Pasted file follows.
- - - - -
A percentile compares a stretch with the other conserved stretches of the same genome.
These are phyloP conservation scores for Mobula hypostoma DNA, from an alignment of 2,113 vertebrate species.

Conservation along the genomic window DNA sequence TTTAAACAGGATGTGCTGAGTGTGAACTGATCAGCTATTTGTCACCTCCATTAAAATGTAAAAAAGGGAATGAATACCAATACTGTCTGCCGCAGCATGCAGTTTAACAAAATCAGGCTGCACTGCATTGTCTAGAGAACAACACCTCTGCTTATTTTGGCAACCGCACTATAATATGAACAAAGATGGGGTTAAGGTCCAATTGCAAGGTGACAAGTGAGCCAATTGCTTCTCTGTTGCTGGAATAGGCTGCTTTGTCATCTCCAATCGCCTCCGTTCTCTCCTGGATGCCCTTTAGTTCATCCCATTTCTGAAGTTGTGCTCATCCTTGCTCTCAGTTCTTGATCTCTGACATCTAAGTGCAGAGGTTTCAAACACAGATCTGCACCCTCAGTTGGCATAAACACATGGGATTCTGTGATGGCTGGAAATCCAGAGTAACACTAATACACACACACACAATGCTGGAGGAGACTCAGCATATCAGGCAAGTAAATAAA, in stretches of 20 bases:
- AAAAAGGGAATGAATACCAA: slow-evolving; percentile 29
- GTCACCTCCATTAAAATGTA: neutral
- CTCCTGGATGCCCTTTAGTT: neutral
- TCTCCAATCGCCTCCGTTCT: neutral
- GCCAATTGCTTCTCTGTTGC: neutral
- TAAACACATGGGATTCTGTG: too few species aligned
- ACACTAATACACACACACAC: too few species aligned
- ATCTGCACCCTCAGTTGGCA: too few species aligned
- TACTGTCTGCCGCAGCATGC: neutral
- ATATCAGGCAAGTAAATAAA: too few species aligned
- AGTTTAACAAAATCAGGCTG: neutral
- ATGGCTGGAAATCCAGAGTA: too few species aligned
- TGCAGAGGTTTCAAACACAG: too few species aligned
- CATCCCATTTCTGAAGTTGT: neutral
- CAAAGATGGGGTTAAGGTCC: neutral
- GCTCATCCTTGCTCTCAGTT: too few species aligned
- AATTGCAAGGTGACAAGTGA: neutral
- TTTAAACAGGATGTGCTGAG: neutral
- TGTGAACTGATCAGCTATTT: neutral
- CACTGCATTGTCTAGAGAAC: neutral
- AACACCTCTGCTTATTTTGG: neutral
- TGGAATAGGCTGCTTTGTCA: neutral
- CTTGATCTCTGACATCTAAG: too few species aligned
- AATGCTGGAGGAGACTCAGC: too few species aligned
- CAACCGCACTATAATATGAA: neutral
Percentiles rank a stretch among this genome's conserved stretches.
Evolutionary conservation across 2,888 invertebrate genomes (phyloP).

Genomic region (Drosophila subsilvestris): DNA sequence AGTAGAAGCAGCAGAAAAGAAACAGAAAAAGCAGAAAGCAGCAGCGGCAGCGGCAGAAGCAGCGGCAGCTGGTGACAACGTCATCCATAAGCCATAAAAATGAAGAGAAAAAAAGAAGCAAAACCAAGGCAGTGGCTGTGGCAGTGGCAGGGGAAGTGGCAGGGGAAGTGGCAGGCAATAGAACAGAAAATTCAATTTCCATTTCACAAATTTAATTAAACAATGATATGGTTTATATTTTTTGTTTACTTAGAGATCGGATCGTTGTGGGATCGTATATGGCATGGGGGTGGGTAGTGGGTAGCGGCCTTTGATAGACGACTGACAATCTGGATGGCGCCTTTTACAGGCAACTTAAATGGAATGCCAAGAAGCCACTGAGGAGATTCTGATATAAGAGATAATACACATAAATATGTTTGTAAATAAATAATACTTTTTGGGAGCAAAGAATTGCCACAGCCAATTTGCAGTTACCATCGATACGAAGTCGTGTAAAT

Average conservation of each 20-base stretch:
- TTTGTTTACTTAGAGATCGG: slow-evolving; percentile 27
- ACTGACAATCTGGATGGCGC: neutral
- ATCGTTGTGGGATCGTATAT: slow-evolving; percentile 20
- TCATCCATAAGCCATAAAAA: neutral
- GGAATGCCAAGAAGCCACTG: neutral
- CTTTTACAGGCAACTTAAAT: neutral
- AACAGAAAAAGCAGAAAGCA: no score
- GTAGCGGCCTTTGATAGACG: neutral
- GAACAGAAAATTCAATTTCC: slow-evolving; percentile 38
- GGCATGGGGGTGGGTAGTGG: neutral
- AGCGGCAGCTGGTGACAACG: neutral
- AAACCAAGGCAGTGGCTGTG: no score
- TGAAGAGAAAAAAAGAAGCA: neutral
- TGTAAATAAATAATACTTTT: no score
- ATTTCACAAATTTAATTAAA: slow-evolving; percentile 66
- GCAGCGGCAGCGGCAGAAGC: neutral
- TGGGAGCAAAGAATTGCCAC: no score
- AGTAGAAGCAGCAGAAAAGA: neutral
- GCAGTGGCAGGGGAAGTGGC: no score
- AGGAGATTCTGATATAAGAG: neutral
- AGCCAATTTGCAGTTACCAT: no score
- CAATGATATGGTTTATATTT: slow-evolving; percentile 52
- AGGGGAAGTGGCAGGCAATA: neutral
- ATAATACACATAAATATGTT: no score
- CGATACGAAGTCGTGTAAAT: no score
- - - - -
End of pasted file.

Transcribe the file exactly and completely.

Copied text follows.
A percentile compares a stretch with the other conserved stretches of the same genome.
These are phyloP conservation scores for Mobula hypostoma DNA, from an alignment of 2,113 vertebrate species.

Conservation along the genomic window DNA sequence TTTAAACAGGATGTGCTGAGTGTGAACTGATCAGCTATTTGTCACCTCCATTAAAATGTAAAAAAGGGAATGAATACCAATACTGTCTGCCGCAGCATGCAGTTTAACAAAATCAGGCTGCACTGCATTGTCTAGAGAACAACACCTCTGCTTATTTTGGCAACCGCACTATAATATGAACAAAGATGGGGTTAAGGTCCAATTGCAAGGTGACAAGTGAGCCAATTGCTTCTCTGTTGCTGGAATAGGCTGCTTTGTCATCTCCAATCGCCTCCGTTCTCTCCTGGATGCCCTTTAGTTCATCCCATTTCTGAAGTTGTGCTCATCCTTGCTCTCAGTTCTTGATCTCTGACATCTAAGTGCAGAGGTTTCAAACACAGATCTGCACCCTCAGTTGGCATAAACACATGGGATTCTGTGATGGCTGGAAATCCAGAGTAACACTAATACACACACACACAATGCTGGAGGAGACTCAGCATATCAGGCAAGTAAATAAA, in stretches of 20 bases:
- AAAAAGGGAATGAATACCAA: slow-evolving; percentile 29
- GTCACCTCCATTAAAATGTA: neutral
- CTCCTGGATGCCCTTTAGTT: neutral
- TCTCCAATCGCCTCCGTTCT: neutral
- GCCAATTGCTTCTCTGTTGC: neutral
- TAAACACATGGGATTCTGTG: too few species aligned
- ACACTAATACACACACACAC: too few species aligned
- ATCTGCACCCTCAGTTGGCA: too few species aligned
- TACTGTCTGCCGCAGCATGC: neutral
- ATATCAGGCAAGTAAATAAA: too few species aligned
- AGTTTAACAAAATCAGGCTG: neutral
- ATGGCTGGAAATCCAGAGTA: too few species aligned
- TGCAGAGGTTTCAAACACAG: too few species aligned
- CATCCCATTTCTGAAGTTGT: neutral
- CAAAGATGGGGTTAAGGTCC: neutral
- GCTCATCCTTGCTCTCAGTT: too few species aligned
- AATTGCAAGGTGACAAGTGA: neutral
- TTTAAACAGGATGTGCTGAG: neutral
- TGTGAACTGATCAGCTATTT: neutral
- CACTGCATTGTCTAGAGAAC: neutral
- AACACCTCTGCTTATTTTGG: neutral
- TGGAATAGGCTGCTTTGTCA: neutral
- CTTGATCTCTGACATCTAAG: too few species aligned
- AATGCTGGAGGAGACTCAGC: too few species aligned
- CAACCGCACTATAATATGAA: neutral
Percentiles rank a stretch among this genome's conserved stretches.
Evolutionary conservation across 2,888 invertebrate genomes (phyloP).

Genomic region (Drosophila subsilvestris): DNA sequence AGTAGAAGCAGCAGAAAAGAAACAGAAAAAGCAGAAAGCAGCAGCGGCAGCGGCAGAAGCAGCGGCAGCTGGTGACAACGTCATCCATAAGCCATAAAAATGAAGAGAAAAAAAGAAGCAAAACCAAGGCAGTGGCTGTGGCAGTGGCAGGGGAAGTGGCAGGGGAAGTGGCAGGCAATAGAACAGAAAATTCAATTTCCATTTCACAAATTTAATTAAACAATGATATGGTTTATATTTTTTGTTTACTTAGAGATCGGATCGTTGTGGGATCGTATATGGCATGGGGGTGGGTAGTGGGTAGCGGCCTTTGATAGACGACTGACAATCTGGATGGCGCCTTTTACAGGCAACTTAAATGGAATGCCAAGAAGCCACTGAGGAGATTCTGATATAAGAGATAATACACATAAATATGTTTGTAAATAAATAATACTTTTTGGGAGCAAAGAATTGCCACAGCCAATTTGCAGTTACCATCGATACGAAGTCGTGTAAAT

Average conservation of each 20-base stretch:
- TTTGTTTACTTAGAGATCGG: slow-evolving; percentile 27
- ACTGACAATCTGGATGGCGC: neutral
- ATCGTTGTGGGATCGTATAT: slow-evolving; percentile 20
- TCATCCATAAGCCATAAAAA: neutral
- GGAATGCCAAGAAGCCACTG: neutral
- CTTTTACAGGCAACTTAAAT: neutral
- AACAGAAAAAGCAGAAAGCA: no score
- GTAGCGGCCTTTGATAGACG: neutral
- GAACAGAAAATTCAATTTCC: slow-evolving; percentile 38
- GGCATGGGGGTGGGTAGTGG: neutral
- AGCGGCAGCTGGTGACAACG: neutral
- AAACCAAGGCAGTGGCTGTG: no score
- TGAAGAGAAAAAAAGAAGCA: neutral
- TGTAAATAAATAATACTTTT: no score
- ATTTCACAAATTTAATTAAA: slow-evolving; percentile 66
- GCAGCGGCAGCGGCAGAAGC: neutral
- TGGGAGCAAAGAATTGCCAC: no score
- AGTAGAAGCAGCAGAAAAGA: neutral
- GCAGTGGCAGGGGAAGTGGC: no score
- AGGAGATTCTGATATAAGAG: neutral
- AGCCAATTTGCAGTTACCAT: no score
- CAATGATATGGTTTATATTT: slow-evolving; percentile 52
- AGGGGAAGTGGCAGGCAATA: neutral
- ATAATACACATAAATATGTT: no score
- CGATACGAAGTCGTGTAAAT: no score